where n is the order of the Perfect Difference Set. Because they are based on an augmented Galois fields {GF (n) fields}, Perfect Difference Sets exist for every order n:
where p is a prime number and r is an integer. The Perfect Difference Set establishes the interconnections in the method and structure of the present invention, and the structure can be constructed for every prime power n=p Both of these approaches use hyperspace, but the hyperspace construction used in the present invention is more flexible than the one used in hypercubes. As a result, a new architecture (which can be called hyperstar) is revealed, which lacks many of the limitations and disadvantages of a hypercube architecture. For example, the values of the order n for which an interconnection structure can be constructed in a hyperstar architecture are: 2, 3, 4, 5, 7, 8, 9, 11, 13, 16, 19, 23, 25, 27, 29, 31, 32, . . . In contrast, for a hypercube architecture, in the same interval, construction exists only for the values of n: 2, 4, 8, 16, 32, . . . Table I shows examples of the Perfect Difference Set for several orders of sets.
Methods for constructing Perfect Difference Sets are well known and are described in M. Hall, Jr., “A survey of difference sets, ” Referring again to FIGS. 1-2, the nodes
for i=0, 1, . . . , n, and where d The diagram of interconnections of the nodes Table II shows the interconnections for an n=2, N=7, PDS={0, 1, 3} structure.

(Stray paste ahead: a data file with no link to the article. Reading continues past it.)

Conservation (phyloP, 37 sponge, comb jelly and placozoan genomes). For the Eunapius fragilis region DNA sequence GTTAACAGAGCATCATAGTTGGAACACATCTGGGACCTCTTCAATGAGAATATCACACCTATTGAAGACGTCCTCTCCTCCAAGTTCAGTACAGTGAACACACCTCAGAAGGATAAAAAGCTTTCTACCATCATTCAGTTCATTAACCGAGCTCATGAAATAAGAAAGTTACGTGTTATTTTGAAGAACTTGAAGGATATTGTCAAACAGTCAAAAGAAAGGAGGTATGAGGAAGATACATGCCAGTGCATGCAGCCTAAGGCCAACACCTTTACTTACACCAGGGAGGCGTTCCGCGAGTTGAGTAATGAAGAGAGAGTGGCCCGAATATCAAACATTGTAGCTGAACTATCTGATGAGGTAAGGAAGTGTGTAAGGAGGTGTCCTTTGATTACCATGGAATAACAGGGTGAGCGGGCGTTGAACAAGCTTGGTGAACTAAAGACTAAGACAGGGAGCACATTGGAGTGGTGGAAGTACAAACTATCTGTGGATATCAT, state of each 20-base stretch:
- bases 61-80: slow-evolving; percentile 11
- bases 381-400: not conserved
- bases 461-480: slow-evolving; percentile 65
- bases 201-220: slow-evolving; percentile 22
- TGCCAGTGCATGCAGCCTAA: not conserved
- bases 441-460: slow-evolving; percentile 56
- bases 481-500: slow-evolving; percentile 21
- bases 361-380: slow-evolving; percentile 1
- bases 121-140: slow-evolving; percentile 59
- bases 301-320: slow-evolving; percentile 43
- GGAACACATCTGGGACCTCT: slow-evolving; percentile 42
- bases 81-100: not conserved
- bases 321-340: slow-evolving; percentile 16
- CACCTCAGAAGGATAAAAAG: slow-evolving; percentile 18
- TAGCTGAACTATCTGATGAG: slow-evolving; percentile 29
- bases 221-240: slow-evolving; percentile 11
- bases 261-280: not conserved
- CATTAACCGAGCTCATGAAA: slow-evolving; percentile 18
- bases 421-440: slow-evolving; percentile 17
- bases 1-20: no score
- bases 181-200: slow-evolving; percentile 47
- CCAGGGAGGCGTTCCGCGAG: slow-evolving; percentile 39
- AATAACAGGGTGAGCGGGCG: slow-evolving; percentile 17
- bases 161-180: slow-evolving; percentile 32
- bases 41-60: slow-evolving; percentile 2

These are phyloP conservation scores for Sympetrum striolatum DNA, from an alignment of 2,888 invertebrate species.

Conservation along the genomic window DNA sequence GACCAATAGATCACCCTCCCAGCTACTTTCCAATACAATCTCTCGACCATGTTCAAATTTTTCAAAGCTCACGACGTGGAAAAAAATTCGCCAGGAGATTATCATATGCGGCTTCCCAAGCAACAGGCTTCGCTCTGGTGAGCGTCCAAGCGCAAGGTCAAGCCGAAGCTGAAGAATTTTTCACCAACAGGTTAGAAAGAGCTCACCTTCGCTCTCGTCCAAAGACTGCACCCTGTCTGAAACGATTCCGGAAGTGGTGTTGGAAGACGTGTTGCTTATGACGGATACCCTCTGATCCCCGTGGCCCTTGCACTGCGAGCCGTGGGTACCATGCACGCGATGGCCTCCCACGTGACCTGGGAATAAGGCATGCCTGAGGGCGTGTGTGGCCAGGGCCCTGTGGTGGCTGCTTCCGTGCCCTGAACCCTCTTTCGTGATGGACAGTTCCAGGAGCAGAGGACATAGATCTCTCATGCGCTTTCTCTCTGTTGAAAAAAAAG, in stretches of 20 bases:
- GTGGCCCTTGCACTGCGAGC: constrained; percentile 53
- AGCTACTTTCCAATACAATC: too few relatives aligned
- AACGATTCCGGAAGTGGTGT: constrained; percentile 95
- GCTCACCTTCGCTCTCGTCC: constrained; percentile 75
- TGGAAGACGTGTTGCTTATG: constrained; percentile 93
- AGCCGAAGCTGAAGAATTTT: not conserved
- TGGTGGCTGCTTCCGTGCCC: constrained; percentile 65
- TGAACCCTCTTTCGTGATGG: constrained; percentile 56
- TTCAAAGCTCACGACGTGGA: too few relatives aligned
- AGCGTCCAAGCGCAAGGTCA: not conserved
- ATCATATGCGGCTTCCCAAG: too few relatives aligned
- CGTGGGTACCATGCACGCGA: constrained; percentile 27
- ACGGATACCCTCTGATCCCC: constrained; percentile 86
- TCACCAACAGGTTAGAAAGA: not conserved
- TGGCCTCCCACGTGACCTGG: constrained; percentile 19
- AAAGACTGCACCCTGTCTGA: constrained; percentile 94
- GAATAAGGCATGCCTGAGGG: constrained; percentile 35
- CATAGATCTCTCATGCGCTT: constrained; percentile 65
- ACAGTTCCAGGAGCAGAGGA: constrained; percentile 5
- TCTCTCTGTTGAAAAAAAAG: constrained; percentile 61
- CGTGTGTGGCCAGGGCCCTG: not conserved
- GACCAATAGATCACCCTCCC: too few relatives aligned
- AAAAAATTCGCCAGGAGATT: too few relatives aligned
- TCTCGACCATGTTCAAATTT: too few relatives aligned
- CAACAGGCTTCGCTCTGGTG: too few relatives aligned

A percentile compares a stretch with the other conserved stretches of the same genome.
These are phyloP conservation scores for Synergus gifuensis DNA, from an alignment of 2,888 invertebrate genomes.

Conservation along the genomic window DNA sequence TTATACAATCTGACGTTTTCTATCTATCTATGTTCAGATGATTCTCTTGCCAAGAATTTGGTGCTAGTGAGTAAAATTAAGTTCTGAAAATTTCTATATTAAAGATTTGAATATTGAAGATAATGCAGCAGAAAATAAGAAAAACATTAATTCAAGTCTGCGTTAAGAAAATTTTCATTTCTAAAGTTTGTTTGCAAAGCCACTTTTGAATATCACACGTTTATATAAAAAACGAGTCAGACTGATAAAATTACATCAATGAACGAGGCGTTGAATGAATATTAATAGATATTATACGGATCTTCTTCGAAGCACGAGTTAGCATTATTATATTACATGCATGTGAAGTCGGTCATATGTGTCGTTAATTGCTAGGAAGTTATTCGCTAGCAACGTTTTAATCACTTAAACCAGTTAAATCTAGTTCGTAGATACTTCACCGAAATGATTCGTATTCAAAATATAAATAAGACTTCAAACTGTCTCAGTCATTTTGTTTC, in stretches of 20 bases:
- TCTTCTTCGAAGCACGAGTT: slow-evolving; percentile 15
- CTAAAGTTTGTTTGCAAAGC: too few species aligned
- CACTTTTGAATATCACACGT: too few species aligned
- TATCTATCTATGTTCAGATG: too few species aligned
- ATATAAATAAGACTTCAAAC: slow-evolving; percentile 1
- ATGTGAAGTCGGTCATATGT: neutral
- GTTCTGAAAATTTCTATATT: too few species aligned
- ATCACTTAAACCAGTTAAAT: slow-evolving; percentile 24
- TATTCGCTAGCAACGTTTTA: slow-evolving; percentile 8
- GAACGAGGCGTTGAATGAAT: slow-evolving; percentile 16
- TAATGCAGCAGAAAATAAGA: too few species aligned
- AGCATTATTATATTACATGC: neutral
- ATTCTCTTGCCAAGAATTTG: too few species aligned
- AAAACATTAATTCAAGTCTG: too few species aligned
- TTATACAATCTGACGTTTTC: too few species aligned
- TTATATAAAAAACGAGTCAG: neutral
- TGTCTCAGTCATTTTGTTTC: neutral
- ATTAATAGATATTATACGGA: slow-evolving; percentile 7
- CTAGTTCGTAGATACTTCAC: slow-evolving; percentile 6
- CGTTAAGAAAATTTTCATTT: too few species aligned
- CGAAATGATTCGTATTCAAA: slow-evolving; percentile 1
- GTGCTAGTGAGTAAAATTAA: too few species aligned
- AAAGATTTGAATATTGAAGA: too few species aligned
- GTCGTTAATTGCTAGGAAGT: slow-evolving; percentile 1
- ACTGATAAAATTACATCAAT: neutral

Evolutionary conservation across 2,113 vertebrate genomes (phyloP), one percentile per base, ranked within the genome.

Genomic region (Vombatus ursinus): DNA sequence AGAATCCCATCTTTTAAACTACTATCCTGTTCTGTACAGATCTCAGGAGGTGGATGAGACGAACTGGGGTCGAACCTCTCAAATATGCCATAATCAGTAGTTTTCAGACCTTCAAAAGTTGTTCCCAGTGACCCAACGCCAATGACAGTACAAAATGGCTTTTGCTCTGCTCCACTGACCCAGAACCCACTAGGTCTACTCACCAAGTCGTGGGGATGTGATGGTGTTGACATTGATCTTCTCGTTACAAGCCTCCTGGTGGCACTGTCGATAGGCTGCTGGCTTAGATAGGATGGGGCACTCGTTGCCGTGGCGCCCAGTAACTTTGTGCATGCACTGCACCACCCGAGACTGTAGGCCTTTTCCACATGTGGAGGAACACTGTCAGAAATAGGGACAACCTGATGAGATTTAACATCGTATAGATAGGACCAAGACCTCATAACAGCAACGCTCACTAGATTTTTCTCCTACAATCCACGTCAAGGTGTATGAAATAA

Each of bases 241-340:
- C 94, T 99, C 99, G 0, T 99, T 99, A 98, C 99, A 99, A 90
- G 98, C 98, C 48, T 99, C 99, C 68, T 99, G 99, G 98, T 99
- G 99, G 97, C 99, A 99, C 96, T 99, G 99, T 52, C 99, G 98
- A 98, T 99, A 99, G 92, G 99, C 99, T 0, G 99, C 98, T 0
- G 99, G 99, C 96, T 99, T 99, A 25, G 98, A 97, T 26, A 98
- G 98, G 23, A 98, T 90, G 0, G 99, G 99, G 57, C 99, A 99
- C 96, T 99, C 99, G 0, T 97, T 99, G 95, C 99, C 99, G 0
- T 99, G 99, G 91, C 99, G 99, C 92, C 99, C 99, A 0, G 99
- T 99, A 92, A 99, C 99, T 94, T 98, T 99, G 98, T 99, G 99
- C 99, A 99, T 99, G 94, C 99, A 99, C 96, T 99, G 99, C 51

Table III shows the interconnections for an n=3,PDS=0,1,3,9 structure.
Table IV shows the interconnections for an n=3,N=13 PDS=0, 1, 4, 6 structure.
Table V shows the interconnections for an n=4, N=21, PDS={0, 1, 4, 14, 16} structure.
The interconnection structure includes a plurality of nodes As described below, the nodes In one embodiment of the present invention, each of the plurality of connecting lines In one embodiment of the present invention, the plurality of nodes The topology of the interconnection structure Referring to FIG. 3, there is shown a flowchart illustrating the interconnecting of nodes Each node Information elements Referring to FIG. 4, there is shown a block diagram illustrating a bipartite interconnection structure Topologically these information elements The bipartite interconnection structure Each of the plurality of information elements Referring to FIG. 5, there is shown a block diagram illustrating a complete hyperstar interconnection structure The complete interconnection structure For the known fully connected network, the total number of links is proportional to N×(N−1). In contrast, in the present invention, the number of links is proportional to only N×(n+1). Taking into account that in the interconnection of the present invention, N=n Table VI shows proportional values of interconnecting links for these two cases for various values of n and N.
Improvement of the characteristic is considerable even for relatively small number of nodes Maximal improvement of characteristics is achieved when the real number of nodes N′ is equal to N; the number N itself does not take all values from the natural row (see Table VII). However, the leaps of N are not large (and significantly less than in the case of the hypercube architecture). Excessive connections in the case N′<N can be either eliminated or used to increase system reliability.